"My, my, what a joke!" thought the hare.
"A race, indeed; a race. Oh!  What fun!  My, my!  A race, of course, Mr. Tortoise, we shall race!" said the hare. 
The forest animals met and mapped out the course. The race begun, and the hare, being such a swift runner, soon left the tortoise far behind. About halfway through the course, it occurred to the hare that he had plenty of time to beat the slow trodden tortoise.
"Oh, my!" thought the hare, "I have plenty of time to play in the meadow here."
And so he did.
After the hare finished playing, he decided that he had time to take a little nap.
"I have plenty of time to beat that tortoise," he thought. And he cuddled up against a tree and dozed.
The tortoise, in the meantime, continued to plod on, albeit, it ever so slowly. He never stopped, but took one good step after another.
The hare finally woke from his nap. "Time to get going," he thought. And off he went faster than he had ever run before! He dashed as quickly as anyone ever could up to the finish line, where he met the tortoise, who was patiently awaiting his arrival.
Morale: Plodding wins the race.

“Don't judge each day by the harvest you reap, but by the seeds you plant.”
~ Robert Louis Stevenson

There are many other ways to look at this story and find a morale in it:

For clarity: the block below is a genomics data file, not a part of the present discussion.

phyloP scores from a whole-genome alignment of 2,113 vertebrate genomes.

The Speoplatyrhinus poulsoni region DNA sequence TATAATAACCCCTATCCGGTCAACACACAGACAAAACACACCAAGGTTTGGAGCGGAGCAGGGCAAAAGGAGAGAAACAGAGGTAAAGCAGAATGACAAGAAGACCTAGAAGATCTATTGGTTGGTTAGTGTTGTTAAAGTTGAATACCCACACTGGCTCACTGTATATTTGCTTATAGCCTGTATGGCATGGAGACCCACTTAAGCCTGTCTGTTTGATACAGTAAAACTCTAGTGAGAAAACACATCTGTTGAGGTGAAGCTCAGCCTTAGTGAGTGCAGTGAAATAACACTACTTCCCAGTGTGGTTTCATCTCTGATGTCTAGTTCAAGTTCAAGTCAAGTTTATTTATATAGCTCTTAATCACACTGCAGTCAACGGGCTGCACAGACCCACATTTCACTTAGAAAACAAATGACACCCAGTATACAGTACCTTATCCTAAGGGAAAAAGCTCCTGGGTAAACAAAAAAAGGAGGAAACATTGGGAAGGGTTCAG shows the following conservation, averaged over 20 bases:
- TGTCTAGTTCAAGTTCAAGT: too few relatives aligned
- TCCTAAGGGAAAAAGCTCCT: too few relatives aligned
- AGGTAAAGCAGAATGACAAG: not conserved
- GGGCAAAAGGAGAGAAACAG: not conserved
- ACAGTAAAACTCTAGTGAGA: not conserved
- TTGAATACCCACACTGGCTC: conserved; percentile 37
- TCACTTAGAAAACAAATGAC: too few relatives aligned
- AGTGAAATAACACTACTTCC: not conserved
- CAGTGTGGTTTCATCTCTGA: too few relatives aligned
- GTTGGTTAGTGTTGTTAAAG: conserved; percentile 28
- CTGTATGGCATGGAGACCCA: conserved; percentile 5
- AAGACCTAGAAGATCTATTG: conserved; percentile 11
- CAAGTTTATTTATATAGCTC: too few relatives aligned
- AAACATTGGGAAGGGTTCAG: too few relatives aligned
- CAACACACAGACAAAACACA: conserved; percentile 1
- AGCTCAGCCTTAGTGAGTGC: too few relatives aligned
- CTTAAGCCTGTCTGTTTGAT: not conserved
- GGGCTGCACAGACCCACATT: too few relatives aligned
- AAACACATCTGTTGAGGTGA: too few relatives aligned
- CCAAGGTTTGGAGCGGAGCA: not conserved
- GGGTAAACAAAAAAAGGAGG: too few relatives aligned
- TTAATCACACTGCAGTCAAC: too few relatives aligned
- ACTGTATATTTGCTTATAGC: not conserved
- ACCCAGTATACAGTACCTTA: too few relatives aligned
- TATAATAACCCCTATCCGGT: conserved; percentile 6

Morale: Success depends on using your talents, not just having them.
Morale: Never give up when faced with failure.
Morale: Over-confidence, careless and lax; took winning for granted.
Morale: Slow and steady versus fast and reliable.
Morale: Arrogance and being a douche bag with a big ego.
Morale: Working with your strength will get you noticed; and bring advancement and growth.
Morale: With cooperation, they both can win; and face all kinds of challenges, like the hare carrying the tortoise over land while the tortoise was carrying the hare while swimming across the river.
Morale: Life is not only competition against others; compete against the circumstance or against yourself (trying to better yourself) to increase your performance.

I like you to consider a completely different viewpoint on this story.  Let’s consider the hare and the tortoise stand for two different personalities.  One races through life, never looking left or right; never stopping long enough to learn and to enjoy. He arrives at the goal, only to find out that he missed out on life itself.  While the tortoise goes slowly, smelling the flowers, learning lessons and overcoming setbacks, arriving at the goal with a great satisfaction.